Of course once you've got your Atom mobo then you might consider a green power supply, and a smaller case and . . . .

  • I have often felt the need for this kind of feature. Not because i removed the video card. But because I didnt always have a monitor connected as i installed the system in a cabinet, and for purposes of remote diagnosis. There is the serial port idea but you need to plug it into another computer. Another option might be to see if any serial to ethernet solution exists, then you can login to the serial port through an ethernet connection. Some network cards have a netboot feature but i dont think this is wha

    • Probably having the SSH run while the kernel boots (at least in the very early phases, but perhaps not in later phases) may not be realistic, but filesystem mounting, where most boot time problems seem to occur, can be delayed until after the kernel is booted, as long as the system files can be accessed from the filesystem. This probably would require some kernel level features to be added and so on. So certainly at that point Linux could start an SSH to debug the filesystem problems. But, with newer filesy

  • Why not just put the AGP card in a box next to the machine and put it back in if you ever get in a situation where it doesn't respond to SSH?

    But how much power do you really think you are saving, here? If the original card was some ass-kicker power hungry thing aimed at gamers, your best bet might be to just go spend $15 on some low-end crappy (and low power consuming) graphics card. Hell...most self respecting geeks I know have ten of those in their garage.

  • Having no screen could be seen as analogous of being blind (ok, you can see the keyboard) Maybe some of the existing solutions for blind people in linux could do the work. Else you could get creative with the speaker and the command prompt (i.e. 2 beeps if last command returned non-zero :)
  • Slap a 2nd NIC into the box and hard code the IP address to a private network and slap a loopback connector onto it so it's hot and will come up. Then if the "real" network goes down, you can jack up to the old nic and ssh in.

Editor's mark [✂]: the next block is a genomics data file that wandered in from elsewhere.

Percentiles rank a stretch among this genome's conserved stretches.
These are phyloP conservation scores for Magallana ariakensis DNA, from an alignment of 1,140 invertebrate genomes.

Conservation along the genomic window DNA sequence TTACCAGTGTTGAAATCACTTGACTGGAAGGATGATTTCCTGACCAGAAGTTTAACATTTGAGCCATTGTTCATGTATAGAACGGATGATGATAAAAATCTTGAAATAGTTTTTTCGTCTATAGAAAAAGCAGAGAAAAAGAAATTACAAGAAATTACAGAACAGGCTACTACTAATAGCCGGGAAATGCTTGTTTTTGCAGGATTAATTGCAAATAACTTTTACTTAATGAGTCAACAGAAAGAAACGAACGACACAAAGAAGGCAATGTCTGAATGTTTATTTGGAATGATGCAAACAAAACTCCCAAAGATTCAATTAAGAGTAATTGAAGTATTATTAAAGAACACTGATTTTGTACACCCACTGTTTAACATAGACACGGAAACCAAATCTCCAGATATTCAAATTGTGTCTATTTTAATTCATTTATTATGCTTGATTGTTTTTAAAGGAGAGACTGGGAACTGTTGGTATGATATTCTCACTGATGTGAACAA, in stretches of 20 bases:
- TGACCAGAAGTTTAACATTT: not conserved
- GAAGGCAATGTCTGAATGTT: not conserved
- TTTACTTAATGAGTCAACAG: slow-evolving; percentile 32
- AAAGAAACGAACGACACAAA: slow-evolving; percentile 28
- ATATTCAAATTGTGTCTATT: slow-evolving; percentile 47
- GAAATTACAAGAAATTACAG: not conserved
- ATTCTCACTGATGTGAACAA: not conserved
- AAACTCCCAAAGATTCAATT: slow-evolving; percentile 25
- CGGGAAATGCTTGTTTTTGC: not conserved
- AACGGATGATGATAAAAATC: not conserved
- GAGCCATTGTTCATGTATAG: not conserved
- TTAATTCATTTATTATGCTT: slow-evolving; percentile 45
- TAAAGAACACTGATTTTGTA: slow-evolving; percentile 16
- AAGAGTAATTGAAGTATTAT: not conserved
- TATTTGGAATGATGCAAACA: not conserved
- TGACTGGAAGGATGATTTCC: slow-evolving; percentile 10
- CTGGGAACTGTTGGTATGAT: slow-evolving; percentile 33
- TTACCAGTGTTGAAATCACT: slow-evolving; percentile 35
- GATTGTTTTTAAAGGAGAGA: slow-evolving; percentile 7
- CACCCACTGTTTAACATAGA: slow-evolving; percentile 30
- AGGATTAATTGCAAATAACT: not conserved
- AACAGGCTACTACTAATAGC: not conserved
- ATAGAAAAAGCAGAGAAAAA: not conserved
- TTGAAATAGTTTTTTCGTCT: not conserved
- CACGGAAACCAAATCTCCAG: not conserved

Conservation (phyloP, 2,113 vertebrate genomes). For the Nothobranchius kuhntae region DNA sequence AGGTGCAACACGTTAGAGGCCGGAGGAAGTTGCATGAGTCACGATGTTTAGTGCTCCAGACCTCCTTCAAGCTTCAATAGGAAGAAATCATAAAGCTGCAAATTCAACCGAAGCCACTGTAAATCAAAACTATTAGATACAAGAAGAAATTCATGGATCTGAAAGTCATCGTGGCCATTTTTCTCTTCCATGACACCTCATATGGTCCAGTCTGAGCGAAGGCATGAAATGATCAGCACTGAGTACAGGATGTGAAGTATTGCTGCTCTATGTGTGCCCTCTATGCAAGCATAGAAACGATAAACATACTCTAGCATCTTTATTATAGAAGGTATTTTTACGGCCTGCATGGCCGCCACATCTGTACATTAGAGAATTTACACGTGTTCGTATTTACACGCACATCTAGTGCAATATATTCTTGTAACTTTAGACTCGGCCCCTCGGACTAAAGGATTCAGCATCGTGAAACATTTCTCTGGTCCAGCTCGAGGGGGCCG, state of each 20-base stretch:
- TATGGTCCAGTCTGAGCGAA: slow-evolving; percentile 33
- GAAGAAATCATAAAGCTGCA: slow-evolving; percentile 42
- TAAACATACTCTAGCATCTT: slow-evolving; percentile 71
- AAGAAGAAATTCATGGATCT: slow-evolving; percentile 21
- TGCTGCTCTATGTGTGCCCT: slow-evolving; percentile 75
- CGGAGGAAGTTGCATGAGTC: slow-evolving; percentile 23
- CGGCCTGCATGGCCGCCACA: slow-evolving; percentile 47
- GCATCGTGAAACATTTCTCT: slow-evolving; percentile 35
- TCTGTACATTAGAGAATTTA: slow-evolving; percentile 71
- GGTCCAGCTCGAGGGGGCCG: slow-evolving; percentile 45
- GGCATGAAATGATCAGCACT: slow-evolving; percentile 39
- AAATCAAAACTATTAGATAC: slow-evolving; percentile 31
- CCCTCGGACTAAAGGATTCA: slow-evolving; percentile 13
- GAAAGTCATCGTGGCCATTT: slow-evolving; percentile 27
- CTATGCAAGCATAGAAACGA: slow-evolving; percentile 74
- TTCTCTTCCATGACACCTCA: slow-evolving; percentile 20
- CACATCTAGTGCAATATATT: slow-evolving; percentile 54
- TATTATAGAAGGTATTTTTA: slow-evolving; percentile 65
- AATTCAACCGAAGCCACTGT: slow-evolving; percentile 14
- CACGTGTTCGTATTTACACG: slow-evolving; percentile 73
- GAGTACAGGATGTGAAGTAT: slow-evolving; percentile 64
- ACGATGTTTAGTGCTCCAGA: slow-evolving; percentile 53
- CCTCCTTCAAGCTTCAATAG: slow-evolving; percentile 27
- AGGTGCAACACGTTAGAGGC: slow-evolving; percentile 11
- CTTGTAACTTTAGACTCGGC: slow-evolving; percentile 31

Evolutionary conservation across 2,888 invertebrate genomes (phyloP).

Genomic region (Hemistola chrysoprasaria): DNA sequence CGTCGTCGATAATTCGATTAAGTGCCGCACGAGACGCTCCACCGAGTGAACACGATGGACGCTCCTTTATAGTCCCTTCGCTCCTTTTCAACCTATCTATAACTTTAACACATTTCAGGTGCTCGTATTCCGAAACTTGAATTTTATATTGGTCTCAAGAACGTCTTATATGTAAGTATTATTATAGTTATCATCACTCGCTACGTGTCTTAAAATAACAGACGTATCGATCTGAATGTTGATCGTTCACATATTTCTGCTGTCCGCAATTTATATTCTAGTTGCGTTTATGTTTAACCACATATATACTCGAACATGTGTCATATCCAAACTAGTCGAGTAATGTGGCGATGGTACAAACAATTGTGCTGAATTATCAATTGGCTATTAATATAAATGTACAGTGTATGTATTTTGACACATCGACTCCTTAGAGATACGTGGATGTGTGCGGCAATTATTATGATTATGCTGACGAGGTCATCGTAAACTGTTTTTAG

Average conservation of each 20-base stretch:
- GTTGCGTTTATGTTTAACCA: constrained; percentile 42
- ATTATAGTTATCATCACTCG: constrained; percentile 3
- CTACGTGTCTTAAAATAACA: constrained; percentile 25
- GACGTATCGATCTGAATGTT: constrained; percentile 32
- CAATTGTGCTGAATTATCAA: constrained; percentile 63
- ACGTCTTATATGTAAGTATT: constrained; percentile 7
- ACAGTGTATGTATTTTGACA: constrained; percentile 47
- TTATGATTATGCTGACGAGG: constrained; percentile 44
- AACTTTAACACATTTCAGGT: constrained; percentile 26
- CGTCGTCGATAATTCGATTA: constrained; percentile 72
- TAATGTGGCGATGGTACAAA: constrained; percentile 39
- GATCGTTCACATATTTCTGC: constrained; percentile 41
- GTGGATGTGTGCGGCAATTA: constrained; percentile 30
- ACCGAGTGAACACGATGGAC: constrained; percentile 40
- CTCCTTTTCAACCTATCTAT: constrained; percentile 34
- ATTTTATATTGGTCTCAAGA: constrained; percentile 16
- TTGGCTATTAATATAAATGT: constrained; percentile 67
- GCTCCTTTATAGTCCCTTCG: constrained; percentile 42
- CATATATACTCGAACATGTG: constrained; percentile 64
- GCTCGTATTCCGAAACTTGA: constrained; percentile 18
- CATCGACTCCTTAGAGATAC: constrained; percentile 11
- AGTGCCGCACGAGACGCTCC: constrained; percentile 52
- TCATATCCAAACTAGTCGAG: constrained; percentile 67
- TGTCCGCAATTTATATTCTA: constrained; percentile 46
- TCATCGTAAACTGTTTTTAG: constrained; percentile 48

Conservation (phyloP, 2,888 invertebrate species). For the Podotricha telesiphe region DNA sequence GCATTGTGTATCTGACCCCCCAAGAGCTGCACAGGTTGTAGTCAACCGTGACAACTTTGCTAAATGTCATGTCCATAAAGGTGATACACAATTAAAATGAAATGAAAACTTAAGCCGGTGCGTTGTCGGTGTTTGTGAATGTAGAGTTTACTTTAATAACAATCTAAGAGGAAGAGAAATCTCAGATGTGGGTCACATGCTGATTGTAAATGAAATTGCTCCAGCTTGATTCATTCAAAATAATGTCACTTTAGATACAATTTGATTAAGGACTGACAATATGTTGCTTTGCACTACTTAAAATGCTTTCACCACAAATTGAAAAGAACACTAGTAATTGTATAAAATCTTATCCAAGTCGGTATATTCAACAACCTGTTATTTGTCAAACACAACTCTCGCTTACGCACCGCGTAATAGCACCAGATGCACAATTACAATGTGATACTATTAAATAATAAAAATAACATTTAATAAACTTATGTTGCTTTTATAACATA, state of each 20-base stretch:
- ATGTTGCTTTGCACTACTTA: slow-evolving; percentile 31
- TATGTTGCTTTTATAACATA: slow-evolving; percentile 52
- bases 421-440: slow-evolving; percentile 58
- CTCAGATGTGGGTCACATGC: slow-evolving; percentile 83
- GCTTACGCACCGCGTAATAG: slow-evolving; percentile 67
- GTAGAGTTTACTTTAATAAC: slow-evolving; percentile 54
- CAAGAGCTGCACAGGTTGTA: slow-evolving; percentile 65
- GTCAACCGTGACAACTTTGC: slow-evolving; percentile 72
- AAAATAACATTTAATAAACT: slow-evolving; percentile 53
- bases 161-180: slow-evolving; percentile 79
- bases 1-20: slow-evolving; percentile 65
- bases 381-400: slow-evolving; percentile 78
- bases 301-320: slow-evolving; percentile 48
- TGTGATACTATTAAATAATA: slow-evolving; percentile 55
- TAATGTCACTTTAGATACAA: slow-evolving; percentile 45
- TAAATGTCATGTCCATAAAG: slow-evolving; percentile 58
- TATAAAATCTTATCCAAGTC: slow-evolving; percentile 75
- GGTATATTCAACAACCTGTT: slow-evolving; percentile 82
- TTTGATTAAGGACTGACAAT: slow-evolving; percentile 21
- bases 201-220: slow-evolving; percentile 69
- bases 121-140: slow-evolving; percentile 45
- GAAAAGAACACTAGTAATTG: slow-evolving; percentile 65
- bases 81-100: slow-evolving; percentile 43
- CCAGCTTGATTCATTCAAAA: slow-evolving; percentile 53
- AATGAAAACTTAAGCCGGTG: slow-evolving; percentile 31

• network servers designed to run headless

    So, how would one access one of these?

  • by billcopc ( 196330 ) <vrillco@yahoo.com> on Sunday September 06, 2009 @04:02PM (#29333877) Homepage

    Many server-class machines have something called IPMI (IP Management Interface), sometimes called LOM (Lights-Out Management). It is essentially KVM over IP, but built into the motherboard, sometimes via a small add-on card.

    If you're playing around with desktop equipment, you should know that most boards will refuse to boot if a video card isn't detected. If you're trying to do this the cheap way, pop in the simplest video card you can find, hook it up to a KVM and get on with your life.

    I run a bunch of headless machines here, they're all fully-functional PCs. When something breaks, I just whip out a USB keyboard and a VGA extension cord, and deal with it. The rest of the time it's all SSH and/or serial.

  • PC Weasel (Score:3, Interesting)

    by Marauder2 ( 82448 ) on Monday September 07, 2009 @10:56AM (#29340281)

    The closest thing to a Consumer Desktop Remote Management card I've found is a "PC Weasel" which I saw back in 2000... http://www.realweasel.com/intro.html [realweasel.com]

    That said, the website hasn't been updated since ~2000, it's expensive, but is the closest thing to what you're asking for, "Headless BIOS access" without going with real server hardware. Personally, I'd just keep a video card in the thing and hook it to a KVM switch... It's not going to pull that much extra power.

Don't tell me how hard you work. Tell me how much you get done. -- James J. Ling